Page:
Profile: Helen Raffel
I was amazed when I joined the Peace Corps at how few seniors there are. The way I see it, there are no cons to joining the Peace Corps as a senior, just pros. For older people, the Peace Corps is an ideal “retirement home.” After I finish my two-year service in China, I’ll start my third Peace Corps assignment, this time in Morocco. I hope to spend the rest of my life as a Peace Corps Volunteer.
When I joined the Peace Corps the first time, I was already close to 70 years old, wanted to work abroad again, and was eager to see the middle portion of the ancient Silk Road. So I applied, and served as a Business Education and Development Volunteer in Uzbekistan. My site was Namangan, the fourth largest city in the country, located in a valley surrounded by the foothills of the Tian Shan Mountains and near Kazakhstan, Kyrgyzstan and Tajikistan. Although the city is a center of Islamic culture, there are still many Russians there from the days when Uzbekistan was part of the Soviet Union. I studied both the Uzbek and Russian languages. I lived with local families throughout my two years there. I think that living with a local family and working with local people is the only way to really get to know a country. I don’t know of any other organization that gives us such in-depth knowledge abroad.
I specifically choose China for my second Peace Corps tour. I expect that China will soon become a superpower, it has one-fifth of the world’s population, and I knew from past teaching experiences there that living in China is very pleasant. The Chinese people are very cheerful and friendly, and when you get to know them—especially if you can speak their language—they are very frank and open. Furthermore, they have a tradition of great respect for older people. I teach Environmental Education at Sichuan University in Southwest China, but I combine it with business education in my Environmental Economics graduate course and in my lecture to the whole MBA school on “How to Be Good to the Environment and Make Money Too.”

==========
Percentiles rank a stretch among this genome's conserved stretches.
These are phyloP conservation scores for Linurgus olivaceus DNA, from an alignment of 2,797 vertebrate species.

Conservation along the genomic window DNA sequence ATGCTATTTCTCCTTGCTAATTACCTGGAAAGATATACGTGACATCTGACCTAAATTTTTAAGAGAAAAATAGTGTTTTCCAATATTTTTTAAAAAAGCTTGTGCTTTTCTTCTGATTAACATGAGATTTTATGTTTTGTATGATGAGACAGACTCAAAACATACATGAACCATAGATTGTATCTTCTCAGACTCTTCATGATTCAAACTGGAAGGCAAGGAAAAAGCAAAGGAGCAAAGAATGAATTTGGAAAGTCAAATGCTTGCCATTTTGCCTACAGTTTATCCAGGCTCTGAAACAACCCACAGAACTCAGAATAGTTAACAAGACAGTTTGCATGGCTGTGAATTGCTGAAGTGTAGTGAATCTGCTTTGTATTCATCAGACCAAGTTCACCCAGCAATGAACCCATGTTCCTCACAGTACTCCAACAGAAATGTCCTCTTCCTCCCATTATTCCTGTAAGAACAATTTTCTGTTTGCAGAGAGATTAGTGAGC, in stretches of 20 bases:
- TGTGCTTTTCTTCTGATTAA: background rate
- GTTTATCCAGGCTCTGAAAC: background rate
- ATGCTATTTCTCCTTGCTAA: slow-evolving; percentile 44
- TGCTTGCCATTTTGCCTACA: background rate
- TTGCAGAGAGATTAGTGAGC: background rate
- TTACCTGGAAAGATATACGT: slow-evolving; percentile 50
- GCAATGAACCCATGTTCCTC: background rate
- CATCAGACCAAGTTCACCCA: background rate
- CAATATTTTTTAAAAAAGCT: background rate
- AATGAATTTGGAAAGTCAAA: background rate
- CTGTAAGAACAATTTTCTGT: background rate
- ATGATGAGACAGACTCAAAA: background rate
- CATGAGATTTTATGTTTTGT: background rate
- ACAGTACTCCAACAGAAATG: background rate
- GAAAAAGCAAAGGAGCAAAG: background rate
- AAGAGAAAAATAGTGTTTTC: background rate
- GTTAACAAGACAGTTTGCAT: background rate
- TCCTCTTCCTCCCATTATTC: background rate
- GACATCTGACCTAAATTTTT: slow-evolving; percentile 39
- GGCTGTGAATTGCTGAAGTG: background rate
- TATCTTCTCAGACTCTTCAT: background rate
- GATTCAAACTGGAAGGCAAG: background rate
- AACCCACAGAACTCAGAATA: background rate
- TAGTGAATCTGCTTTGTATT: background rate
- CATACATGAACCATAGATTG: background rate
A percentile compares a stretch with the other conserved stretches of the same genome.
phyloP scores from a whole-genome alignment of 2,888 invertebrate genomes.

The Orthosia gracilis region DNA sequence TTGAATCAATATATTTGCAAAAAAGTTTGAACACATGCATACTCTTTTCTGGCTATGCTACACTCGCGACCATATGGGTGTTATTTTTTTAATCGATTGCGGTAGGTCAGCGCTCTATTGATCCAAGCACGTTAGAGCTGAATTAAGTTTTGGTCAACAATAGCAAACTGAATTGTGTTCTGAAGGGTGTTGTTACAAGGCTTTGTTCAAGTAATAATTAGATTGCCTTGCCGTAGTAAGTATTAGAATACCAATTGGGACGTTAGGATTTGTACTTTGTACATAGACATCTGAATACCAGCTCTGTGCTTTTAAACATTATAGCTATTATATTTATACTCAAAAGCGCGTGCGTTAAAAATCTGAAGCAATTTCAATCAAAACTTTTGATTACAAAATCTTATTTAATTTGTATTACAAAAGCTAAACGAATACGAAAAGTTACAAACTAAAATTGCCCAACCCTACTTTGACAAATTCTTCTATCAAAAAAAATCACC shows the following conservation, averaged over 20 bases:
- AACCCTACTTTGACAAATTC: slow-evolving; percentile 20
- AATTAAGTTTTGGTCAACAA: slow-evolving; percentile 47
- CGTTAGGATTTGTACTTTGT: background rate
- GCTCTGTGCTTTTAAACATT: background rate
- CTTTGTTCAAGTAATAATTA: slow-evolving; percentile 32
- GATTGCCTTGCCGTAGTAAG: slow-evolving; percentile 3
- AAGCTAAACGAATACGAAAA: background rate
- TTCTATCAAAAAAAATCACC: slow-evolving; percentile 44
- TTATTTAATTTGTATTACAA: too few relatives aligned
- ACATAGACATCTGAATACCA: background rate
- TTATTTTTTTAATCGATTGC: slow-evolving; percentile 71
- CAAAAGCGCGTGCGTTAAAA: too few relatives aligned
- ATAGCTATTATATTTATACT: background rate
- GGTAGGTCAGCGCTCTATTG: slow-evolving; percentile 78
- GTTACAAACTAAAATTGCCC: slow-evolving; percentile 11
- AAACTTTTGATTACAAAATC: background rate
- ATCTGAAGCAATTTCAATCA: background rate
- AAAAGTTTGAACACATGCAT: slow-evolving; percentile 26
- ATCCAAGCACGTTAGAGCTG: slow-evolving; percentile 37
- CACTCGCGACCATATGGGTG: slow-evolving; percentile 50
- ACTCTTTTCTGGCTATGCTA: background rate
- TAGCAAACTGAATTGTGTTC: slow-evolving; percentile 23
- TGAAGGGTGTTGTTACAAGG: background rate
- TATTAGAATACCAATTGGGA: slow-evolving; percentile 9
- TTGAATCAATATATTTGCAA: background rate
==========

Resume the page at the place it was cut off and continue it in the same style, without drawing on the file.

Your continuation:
One of my favorite memories of China is the wonderful three-week environmental tour on which I took my six best Chinese students, my Chinese counterpart and six American environmental workers last summer. We traveled from the Tibetan mountain area (in western Sichuan Province) all the way to the southeast part of China visiting Panda reserves, a wastewater treatment plant, the Three Gorges Dam construction site, and a lot of other places.
I guess my curiosity comes from growing up during the depression, and then during World War II. My parents never went to college, and we moved around the country often as my father looked for employment, so I’m accustomed to picking up and moving. This childhood made me curious about the state of the world and the sources of problems, actual and potential, economic and social, environmental and ideological. I feel I am a butterfly going from one fascinating and beautiful flower to another. I always want to learn and pass on. That way I never lose it, but instead I multiply it.
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